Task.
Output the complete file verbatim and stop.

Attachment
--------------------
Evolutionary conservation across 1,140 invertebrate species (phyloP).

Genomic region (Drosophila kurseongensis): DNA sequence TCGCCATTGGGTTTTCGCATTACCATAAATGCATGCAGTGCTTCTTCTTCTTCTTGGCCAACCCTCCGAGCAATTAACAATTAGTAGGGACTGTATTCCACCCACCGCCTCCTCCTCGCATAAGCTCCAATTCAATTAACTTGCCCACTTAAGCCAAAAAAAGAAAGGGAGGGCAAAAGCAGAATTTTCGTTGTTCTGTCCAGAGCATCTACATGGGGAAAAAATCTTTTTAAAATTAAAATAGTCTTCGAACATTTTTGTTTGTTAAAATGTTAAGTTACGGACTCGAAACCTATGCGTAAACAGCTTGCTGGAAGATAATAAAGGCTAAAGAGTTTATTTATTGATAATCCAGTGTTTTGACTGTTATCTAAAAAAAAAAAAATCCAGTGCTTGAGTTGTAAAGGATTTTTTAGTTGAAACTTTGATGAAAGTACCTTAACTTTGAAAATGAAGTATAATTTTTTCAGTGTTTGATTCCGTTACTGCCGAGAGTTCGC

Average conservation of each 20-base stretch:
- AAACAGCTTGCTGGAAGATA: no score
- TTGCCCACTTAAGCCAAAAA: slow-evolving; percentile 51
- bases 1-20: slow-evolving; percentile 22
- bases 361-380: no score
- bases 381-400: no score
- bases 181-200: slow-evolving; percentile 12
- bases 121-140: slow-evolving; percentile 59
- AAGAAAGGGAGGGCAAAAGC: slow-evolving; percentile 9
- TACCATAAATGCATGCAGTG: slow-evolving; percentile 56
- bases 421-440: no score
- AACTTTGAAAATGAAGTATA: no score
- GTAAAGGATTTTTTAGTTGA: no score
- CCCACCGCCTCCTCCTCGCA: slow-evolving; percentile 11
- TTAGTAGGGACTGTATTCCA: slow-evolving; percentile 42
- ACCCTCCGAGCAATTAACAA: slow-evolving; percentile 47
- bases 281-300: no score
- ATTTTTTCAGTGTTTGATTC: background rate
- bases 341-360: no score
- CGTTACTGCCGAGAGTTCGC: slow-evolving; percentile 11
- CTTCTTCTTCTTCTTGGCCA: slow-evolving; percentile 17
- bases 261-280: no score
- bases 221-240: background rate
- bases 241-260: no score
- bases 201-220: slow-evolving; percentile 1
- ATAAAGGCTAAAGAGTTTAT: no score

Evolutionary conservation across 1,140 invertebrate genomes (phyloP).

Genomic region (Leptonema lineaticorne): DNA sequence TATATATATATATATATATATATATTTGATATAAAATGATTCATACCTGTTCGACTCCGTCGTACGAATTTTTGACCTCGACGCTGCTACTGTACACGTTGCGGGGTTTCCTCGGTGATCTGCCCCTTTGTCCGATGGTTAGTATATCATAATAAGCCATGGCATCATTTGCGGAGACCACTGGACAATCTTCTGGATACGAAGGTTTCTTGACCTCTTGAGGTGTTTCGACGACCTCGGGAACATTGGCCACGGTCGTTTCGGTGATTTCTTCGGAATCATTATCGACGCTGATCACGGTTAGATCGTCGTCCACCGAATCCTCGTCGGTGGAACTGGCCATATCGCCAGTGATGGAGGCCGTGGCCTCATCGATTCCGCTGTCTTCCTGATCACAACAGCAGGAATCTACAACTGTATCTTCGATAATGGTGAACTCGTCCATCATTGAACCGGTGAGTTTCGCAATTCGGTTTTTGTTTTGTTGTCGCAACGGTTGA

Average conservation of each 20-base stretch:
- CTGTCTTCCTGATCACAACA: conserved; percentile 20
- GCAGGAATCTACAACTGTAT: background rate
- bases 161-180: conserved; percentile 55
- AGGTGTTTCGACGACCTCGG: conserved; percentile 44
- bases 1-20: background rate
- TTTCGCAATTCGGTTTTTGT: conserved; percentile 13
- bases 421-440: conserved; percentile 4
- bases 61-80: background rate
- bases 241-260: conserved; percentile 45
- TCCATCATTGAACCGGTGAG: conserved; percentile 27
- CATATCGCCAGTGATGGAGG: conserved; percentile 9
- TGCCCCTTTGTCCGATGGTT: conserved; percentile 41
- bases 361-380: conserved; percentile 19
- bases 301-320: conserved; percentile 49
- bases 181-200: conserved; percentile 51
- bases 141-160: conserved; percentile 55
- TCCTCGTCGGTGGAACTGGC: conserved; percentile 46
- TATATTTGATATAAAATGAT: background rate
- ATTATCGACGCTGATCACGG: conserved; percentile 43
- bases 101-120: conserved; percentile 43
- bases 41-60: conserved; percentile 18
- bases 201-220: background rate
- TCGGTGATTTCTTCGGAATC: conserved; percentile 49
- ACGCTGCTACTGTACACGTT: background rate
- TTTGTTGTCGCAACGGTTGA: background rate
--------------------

Evolutionary conservation across 1,140 invertebrate species (phyloP).

Genomic region (Drosophila kurseongensis): DNA sequence TCGCCATTGGGTTTTCGCATTACCATAAATGCATGCAGTGCTTCTTCTTCTTCTTGGCCAACCCTCCGAGCAATTAACAATTAGTAGGGACTGTATTCCACCCACCGCCTCCTCCTCGCATAAGCTCCAATTCAATTAACTTGCCCACTTAAGCCAAAAAAAGAAAGGGAGGGCAAAAGCAGAATTTTCGTTGTTCTGTCCAGAGCATCTACATGGGGAAAAAATCTTTTTAAAATTAAAATAGTCTTCGAACATTTTTGTTTGTTAAAATGTTAAGTTACGGACTCGAAACCTATGCGTAAACAGCTTGCTGGAAGATAATAAAGGCTAAAGAGTTTATTTATTGATAATCCAGTGTTTTGACTGTTATCTAAAAAAAAAAAAATCCAGTGCTTGAGTTGTAAAGGATTTTTTAGTTGAAACTTTGATGAAAGTACCTTAACTTTGAAAATGAAGTATAATTTTTTCAGTGTTTGATTCCGTTACTGCCGAGAGTTCGC

Average conservation of each 20-base stretch:
- AAACAGCTTGCTGGAAGATA: no score
- TTGCCCACTTAAGCCAAAAA: slow-evolving; percentile 51
- bases 1-20: slow-evolving; percentile 22
- bases 361-380: no score
- bases 381-400: no score
- bases 181-200: slow-evolving; percentile 12
- bases 121-140: slow-evolving; percentile 59
- AAGAAAGGGAGGGCAAAAGC: slow-evolving; percentile 9
- TACCATAAATGCATGCAGTG: slow-evolving; percentile 56
- bases 421-440: no score
- AACTTTGAAAATGAAGTATA: no score
- GTAAAGGATTTTTTAGTTGA: no score
- CCCACCGCCTCCTCCTCGCA: slow-evolving; percentile 11
- TTAGTAGGGACTGTATTCCA: slow-evolving; percentile 42
- ACCCTCCGAGCAATTAACAA: slow-evolving; percentile 47
- bases 281-300: no score
- ATTTTTTCAGTGTTTGATTC: background rate
- bases 341-360: no score
- CGTTACTGCCGAGAGTTCGC: slow-evolving; percentile 11
- CTTCTTCTTCTTCTTGGCCA: slow-evolving; percentile 17
- bases 261-280: no score
- bases 221-240: background rate
- bases 241-260: no score
- bases 201-220: slow-evolving; percentile 1
- ATAAAGGCTAAAGAGTTTAT: no score

Evolutionary conservation across 1,140 invertebrate genomes (phyloP).

Genomic region (Leptonema lineaticorne): DNA sequence TATATATATATATATATATATATATTTGATATAAAATGATTCATACCTGTTCGACTCCGTCGTACGAATTTTTGACCTCGACGCTGCTACTGTACACGTTGCGGGGTTTCCTCGGTGATCTGCCCCTTTGTCCGATGGTTAGTATATCATAATAAGCCATGGCATCATTTGCGGAGACCACTGGACAATCTTCTGGATACGAAGGTTTCTTGACCTCTTGAGGTGTTTCGACGACCTCGGGAACATTGGCCACGGTCGTTTCGGTGATTTCTTCGGAATCATTATCGACGCTGATCACGGTTAGATCGTCGTCCACCGAATCCTCGTCGGTGGAACTGGCCATATCGCCAGTGATGGAGGCCGTGGCCTCATCGATTCCGCTGTCTTCCTGATCACAACAGCAGGAATCTACAACTGTATCTTCGATAATGGTGAACTCGTCCATCATTGAACCGGTGAGTTTCGCAATTCGGTTTTTGTTTTGTTGTCGCAACGGTTGA

Average conservation of each 20-base stretch:
- CTGTCTTCCTGATCACAACA: conserved; percentile 20
- GCAGGAATCTACAACTGTAT: background rate
- bases 161-180: conserved; percentile 55
- AGGTGTTTCGACGACCTCGG: conserved; percentile 44
- bases 1-20: background rate
- TTTCGCAATTCGGTTTTTGT: conserved; percentile 13
- bases 421-440: conserved; percentile 4
- bases 61-80: background rate
- bases 241-260: conserved; percentile 45
- TCCATCATTGAACCGGTGAG: conserved; percentile 27
- CATATCGCCAGTGATGGAGG: conserved; percentile 9
- TGCCCCTTTGTCCGATGGTT: conserved; percentile 41
- bases 361-380: conserved; percentile 19
- bases 301-320: conserved; percentile 49
- bases 181-200: conserved; percentile 51
- bases 141-160: conserved; percentile 55
- TCCTCGTCGGTGGAACTGGC: conserved; percentile 46
- TATATTTGATATAAAATGAT: background rate
- ATTATCGACGCTGATCACGG: conserved; percentile 43
- bases 101-120: conserved; percentile 43
- bases 41-60: conserved; percentile 18
- bases 201-220: background rate
- TCGGTGATTTCTTCGGAATC: conserved; percentile 49
- ACGCTGCTACTGTACACGTT: background rate
- TTTGTTGTCGCAACGGTTGA: background rate